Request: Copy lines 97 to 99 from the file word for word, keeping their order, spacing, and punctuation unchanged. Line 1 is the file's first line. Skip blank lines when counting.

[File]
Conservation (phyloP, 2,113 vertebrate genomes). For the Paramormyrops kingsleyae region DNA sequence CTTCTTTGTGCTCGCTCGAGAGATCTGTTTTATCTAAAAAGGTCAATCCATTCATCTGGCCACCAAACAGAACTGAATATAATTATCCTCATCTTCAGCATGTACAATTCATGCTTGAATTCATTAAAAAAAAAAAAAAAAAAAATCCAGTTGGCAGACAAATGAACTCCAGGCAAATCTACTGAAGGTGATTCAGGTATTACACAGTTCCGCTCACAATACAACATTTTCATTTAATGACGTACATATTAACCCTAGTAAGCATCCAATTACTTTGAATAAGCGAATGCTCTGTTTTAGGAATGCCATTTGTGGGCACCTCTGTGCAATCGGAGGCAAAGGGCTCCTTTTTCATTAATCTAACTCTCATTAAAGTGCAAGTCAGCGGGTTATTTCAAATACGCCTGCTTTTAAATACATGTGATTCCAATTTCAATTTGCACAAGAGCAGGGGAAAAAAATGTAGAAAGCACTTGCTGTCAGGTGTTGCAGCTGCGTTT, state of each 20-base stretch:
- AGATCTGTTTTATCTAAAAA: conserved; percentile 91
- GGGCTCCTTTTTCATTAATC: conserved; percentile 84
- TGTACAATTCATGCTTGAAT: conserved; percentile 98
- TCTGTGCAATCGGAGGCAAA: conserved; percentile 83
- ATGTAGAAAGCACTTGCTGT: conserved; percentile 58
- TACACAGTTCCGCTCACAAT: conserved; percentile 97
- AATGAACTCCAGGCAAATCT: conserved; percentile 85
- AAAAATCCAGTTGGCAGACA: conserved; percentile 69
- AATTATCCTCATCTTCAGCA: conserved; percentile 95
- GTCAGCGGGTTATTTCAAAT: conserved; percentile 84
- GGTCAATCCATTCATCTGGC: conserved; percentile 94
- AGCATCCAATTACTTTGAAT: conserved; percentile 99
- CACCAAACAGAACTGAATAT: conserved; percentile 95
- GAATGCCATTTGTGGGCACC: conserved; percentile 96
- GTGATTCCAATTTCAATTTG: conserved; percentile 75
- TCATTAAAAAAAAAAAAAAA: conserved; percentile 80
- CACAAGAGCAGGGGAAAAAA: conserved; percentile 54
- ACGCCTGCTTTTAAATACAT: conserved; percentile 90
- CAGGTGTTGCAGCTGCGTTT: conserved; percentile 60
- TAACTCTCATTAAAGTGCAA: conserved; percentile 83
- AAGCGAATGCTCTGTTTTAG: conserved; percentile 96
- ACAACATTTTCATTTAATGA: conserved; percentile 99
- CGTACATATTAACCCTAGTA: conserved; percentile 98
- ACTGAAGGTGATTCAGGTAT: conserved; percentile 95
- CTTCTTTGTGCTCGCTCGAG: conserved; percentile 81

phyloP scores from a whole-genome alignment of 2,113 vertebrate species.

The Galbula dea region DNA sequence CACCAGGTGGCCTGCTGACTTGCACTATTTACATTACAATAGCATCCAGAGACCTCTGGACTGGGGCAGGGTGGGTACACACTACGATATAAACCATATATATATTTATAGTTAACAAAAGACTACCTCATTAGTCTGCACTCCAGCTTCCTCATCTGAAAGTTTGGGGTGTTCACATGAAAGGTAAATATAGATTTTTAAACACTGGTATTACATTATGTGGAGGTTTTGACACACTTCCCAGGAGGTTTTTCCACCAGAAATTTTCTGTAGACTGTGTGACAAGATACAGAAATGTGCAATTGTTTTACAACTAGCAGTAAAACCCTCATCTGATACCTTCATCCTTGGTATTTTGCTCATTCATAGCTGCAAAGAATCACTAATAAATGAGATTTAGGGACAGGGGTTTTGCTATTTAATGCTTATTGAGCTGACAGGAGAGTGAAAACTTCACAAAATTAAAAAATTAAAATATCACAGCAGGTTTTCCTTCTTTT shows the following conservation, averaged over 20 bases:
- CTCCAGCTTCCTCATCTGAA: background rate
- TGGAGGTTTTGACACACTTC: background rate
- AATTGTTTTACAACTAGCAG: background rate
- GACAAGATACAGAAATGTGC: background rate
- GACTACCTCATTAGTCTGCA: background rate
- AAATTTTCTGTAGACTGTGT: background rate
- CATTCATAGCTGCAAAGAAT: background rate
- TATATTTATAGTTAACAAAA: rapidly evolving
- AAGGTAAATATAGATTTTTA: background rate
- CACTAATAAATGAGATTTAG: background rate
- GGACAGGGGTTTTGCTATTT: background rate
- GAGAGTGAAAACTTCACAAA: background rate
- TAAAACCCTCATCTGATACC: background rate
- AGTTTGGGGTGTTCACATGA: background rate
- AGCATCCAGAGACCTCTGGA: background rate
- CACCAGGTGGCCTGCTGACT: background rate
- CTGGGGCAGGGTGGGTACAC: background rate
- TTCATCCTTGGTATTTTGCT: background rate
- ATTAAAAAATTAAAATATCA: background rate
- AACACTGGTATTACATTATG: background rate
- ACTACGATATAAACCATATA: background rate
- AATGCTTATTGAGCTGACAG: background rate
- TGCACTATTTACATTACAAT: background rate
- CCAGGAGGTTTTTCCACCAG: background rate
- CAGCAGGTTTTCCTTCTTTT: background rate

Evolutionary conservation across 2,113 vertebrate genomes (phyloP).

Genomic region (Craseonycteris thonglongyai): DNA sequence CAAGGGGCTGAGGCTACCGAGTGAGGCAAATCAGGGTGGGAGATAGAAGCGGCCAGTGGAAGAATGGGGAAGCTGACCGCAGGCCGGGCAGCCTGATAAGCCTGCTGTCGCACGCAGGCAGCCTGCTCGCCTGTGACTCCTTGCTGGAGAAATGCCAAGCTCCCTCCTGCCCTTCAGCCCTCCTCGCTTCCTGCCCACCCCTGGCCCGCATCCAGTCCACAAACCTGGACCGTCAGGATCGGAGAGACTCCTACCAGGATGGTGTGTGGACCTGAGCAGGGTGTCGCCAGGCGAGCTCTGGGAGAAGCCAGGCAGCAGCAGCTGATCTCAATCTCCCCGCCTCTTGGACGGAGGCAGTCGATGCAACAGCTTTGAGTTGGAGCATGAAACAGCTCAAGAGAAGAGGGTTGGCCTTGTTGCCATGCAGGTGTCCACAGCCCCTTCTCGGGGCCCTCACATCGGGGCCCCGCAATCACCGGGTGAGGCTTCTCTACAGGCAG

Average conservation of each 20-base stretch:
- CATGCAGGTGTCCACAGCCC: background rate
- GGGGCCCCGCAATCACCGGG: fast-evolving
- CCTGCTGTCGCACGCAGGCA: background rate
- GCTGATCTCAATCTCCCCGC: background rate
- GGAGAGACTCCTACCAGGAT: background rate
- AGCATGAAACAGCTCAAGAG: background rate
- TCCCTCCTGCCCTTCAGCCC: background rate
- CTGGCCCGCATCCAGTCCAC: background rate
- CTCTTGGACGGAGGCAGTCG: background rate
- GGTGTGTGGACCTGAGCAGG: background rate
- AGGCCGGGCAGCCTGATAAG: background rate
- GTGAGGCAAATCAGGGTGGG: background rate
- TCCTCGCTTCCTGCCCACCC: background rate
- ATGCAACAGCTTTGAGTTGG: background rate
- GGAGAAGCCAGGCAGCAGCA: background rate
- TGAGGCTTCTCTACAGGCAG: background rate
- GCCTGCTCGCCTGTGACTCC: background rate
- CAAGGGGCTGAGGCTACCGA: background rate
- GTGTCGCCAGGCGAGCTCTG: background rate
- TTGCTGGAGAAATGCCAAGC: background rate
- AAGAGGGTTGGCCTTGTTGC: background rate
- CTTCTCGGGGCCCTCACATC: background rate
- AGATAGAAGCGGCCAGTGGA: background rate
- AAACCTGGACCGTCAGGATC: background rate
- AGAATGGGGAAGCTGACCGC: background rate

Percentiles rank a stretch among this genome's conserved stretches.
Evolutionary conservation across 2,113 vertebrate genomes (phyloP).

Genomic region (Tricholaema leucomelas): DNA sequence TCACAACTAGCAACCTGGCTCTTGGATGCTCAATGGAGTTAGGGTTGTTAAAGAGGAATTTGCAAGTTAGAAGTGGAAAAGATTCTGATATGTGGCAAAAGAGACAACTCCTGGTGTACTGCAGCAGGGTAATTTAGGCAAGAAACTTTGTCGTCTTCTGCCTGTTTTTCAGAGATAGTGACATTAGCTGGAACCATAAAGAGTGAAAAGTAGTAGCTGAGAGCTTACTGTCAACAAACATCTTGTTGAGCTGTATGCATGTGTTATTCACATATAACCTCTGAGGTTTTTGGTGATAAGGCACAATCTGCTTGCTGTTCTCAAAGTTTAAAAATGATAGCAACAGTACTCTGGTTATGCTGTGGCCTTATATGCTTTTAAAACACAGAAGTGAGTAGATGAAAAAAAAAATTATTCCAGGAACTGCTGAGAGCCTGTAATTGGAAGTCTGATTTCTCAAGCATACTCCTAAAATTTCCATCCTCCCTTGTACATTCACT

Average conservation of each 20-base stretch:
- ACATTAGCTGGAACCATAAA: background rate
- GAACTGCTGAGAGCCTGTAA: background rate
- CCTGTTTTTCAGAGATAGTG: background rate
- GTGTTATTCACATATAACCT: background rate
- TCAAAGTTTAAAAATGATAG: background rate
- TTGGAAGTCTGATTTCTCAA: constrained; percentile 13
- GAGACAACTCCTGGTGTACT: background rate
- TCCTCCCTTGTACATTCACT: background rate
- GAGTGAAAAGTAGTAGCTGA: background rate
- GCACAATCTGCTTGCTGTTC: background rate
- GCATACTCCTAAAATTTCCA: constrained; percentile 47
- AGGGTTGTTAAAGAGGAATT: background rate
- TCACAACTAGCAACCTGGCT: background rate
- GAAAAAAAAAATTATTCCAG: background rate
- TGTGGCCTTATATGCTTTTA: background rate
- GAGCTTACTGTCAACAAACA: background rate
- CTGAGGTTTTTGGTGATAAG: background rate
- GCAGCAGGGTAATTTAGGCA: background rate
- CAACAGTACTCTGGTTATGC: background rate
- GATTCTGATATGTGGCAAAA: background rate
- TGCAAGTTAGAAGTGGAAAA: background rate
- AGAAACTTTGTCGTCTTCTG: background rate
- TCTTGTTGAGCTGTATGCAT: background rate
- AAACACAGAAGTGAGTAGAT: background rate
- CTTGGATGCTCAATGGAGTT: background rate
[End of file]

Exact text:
- AGGGTTGTTAAAGAGGAATT: background rate
- TCACAACTAGCAACCTGGCT: background rate
- GAAAAAAAAAATTATTCCAG: background rate